‘Just to be happy, that’s the goal. I’m not a results-based guy,’ says Nick Kyrgios as he eyes 2021 return

ATP Tour
Nick Kyrgios press conference

He misses the adrenaline rush he gets from playing competitively in front of thousands of people, but Nick Kyrgios believes the extended break from tennis this year will do him the world of good.

The Australian’s last ATP Tour match was at the end of February before tennis went on an enforced hiatus due to the coronavirus and, even though the sport resumed in August, Kyrgios opted to call an early end to his 2020 campaign.

The 25-year-old believes the complete break from tennis was a blessing.

“It [playing against the best players and in front of fans] is something I’m craving and missing. But having said that, it’s given me time to focus on some of the basics in life that I’ve maybe overlooked or just missed out on in the last couple of years in my life,” he told ESPN.


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Haha @alexdeminaur I miss points and moments like this 🥺😅 Iron sharpens Iron ⚔️

A post shared by Nick Kyrgios (@k1ngkyrg1os) on

He added: “When I was travelling all the time and playing and never really home, I had the perspective that ‘tennis wasn’t everything.’ It was all one big blur, I could never really just sit and appreciate the little things and sit in one spot. If I lost, I’d be flying to the next place, staying in a different hotel every week.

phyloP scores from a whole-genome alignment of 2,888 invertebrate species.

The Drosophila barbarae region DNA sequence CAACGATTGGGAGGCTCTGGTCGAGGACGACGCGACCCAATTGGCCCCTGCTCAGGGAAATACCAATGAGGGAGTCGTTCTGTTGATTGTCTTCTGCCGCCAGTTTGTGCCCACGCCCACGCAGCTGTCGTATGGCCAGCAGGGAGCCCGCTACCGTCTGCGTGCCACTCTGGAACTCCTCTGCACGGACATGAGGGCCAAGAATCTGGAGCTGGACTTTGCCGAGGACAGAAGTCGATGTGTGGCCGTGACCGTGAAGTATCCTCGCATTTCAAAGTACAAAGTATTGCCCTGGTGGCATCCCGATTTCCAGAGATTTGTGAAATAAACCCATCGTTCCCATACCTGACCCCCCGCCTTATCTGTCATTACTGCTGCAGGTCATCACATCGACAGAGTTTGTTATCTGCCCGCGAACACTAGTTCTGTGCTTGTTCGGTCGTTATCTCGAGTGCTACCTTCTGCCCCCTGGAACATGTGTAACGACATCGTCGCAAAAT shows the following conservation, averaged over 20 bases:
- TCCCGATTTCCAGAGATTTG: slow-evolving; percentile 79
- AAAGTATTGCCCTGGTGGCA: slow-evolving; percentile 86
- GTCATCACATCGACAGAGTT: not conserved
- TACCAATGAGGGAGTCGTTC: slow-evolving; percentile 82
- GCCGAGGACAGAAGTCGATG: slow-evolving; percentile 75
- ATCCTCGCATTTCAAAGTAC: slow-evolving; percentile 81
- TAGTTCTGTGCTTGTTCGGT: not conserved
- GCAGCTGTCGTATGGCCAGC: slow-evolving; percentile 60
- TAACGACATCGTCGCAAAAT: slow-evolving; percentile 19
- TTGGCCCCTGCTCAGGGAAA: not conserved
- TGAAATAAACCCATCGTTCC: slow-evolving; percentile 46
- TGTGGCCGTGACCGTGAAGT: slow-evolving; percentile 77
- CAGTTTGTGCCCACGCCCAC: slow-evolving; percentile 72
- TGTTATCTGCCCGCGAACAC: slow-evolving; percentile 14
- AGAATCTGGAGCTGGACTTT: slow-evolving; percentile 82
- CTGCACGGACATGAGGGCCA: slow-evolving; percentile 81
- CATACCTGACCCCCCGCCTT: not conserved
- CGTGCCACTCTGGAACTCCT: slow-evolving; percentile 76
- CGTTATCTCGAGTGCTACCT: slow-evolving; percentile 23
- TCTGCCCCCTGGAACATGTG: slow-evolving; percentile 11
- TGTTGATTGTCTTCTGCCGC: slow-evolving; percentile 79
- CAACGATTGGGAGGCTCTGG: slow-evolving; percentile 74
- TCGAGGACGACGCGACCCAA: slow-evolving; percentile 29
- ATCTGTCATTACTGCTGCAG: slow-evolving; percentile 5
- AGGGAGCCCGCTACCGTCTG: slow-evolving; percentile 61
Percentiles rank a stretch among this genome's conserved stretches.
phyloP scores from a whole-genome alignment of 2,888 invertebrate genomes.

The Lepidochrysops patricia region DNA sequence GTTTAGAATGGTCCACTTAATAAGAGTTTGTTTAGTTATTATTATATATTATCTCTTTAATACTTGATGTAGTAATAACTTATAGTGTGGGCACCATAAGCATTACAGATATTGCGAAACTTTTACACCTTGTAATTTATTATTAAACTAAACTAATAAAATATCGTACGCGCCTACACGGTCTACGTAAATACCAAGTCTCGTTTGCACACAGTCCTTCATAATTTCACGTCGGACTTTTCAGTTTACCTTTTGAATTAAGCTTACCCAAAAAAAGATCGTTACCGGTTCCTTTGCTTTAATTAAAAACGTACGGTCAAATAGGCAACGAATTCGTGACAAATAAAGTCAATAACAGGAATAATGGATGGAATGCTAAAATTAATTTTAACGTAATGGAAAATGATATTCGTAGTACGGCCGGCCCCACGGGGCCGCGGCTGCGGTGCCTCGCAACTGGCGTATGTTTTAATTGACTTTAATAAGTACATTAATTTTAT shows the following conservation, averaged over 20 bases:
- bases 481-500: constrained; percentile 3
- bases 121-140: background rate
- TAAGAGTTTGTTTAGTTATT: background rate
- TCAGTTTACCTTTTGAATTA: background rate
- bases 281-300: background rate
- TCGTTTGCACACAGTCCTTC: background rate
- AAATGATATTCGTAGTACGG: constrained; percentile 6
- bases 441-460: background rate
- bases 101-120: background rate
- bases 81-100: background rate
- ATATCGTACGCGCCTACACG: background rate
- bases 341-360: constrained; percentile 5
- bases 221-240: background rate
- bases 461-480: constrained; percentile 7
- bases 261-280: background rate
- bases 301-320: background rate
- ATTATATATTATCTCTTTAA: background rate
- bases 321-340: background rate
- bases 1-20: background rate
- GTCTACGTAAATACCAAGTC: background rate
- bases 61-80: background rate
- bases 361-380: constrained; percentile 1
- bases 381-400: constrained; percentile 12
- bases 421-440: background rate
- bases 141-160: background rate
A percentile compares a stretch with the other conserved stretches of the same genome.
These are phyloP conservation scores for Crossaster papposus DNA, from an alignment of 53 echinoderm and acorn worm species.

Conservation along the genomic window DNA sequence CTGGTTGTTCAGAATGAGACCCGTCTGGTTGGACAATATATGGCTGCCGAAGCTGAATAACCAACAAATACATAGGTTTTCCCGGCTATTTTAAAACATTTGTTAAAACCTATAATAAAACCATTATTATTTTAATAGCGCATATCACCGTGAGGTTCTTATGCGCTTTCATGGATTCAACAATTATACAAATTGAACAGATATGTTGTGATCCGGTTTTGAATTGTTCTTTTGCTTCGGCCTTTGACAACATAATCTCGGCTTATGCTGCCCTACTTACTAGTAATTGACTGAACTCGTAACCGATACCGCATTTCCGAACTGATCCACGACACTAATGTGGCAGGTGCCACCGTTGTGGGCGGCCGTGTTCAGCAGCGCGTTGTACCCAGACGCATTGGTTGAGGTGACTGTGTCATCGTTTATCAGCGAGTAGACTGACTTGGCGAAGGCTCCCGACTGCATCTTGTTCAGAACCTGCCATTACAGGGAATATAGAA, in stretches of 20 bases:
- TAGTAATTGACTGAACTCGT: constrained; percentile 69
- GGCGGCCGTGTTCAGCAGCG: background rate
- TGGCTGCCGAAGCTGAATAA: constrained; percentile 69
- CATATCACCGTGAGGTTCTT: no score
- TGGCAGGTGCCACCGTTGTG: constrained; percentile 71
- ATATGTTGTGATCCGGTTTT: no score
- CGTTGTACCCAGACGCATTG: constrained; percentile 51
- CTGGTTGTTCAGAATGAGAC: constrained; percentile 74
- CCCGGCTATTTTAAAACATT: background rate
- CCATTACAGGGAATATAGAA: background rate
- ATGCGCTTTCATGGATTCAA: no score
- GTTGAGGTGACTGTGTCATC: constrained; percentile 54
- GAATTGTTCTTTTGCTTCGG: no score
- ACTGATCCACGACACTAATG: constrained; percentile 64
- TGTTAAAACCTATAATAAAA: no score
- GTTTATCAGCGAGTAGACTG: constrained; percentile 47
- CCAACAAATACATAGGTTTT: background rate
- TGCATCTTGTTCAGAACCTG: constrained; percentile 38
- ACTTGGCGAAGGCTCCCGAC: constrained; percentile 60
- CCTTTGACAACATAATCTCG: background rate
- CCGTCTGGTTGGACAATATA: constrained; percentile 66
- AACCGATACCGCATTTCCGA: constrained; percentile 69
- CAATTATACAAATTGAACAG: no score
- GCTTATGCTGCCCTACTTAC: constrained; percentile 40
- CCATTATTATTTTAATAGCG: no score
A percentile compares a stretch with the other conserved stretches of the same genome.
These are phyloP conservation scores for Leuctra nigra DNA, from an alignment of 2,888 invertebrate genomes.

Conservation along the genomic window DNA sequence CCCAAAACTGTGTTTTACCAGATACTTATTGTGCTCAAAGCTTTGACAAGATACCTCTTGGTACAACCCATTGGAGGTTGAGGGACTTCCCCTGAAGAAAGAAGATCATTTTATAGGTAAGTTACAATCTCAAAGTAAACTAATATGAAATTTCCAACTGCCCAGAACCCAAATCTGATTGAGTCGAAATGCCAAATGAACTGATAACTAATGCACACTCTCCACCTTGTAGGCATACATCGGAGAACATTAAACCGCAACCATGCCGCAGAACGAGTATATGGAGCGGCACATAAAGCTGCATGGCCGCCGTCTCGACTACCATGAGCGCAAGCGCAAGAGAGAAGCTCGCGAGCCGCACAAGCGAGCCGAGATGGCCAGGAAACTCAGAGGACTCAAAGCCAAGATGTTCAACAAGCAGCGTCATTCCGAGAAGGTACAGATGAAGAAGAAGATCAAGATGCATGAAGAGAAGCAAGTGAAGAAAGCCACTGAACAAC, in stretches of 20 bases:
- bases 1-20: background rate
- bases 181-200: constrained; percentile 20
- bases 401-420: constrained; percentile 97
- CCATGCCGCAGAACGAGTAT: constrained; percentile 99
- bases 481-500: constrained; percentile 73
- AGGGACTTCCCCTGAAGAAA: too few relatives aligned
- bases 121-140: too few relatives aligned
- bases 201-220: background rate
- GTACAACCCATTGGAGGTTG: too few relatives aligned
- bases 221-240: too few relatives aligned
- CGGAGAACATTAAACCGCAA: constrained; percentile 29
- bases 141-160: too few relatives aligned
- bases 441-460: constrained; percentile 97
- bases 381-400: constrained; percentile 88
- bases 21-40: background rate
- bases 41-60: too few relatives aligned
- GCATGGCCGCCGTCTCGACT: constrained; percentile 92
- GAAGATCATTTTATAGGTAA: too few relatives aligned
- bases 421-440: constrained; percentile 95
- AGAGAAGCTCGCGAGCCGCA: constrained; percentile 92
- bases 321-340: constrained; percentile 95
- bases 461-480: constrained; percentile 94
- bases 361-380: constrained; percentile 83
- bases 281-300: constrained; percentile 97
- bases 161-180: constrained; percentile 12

“I was almost crying out for a pause on the Tour so I could get back home and be with my family.”

Kyrgios is expected to make his competitive return at the Australian swing at the beginning of 2021, culminating in the Australian Open.

This year’s Australian Open was a special one for Kyrgios and not necessarily because of his performances on court as he lost in four sets against Rafael Nadal in the fourth round. He was at the forefront of tennis campaigns raising money for bushfire relief efforts in Australia.

And his good work didn’t stop after the Australian Open as he helped out children through The NK Foundation during the coronavirus pandemic.

“Fingers crossed my body stays healthy so I can compete and be out there and play well. And that means I can continue to help and use my platform. The better I play, I can continue to help with my foundation [The NK Foundation], and that’s what fuels me,” he said.

“Just to be happy, that’s the goal. I’m not a results-based guy, like I wasn’t playing for me [at the Australian Open], I was playing for the bushfires.

“As long as my mind is in the right place, I think everything else will follow.”

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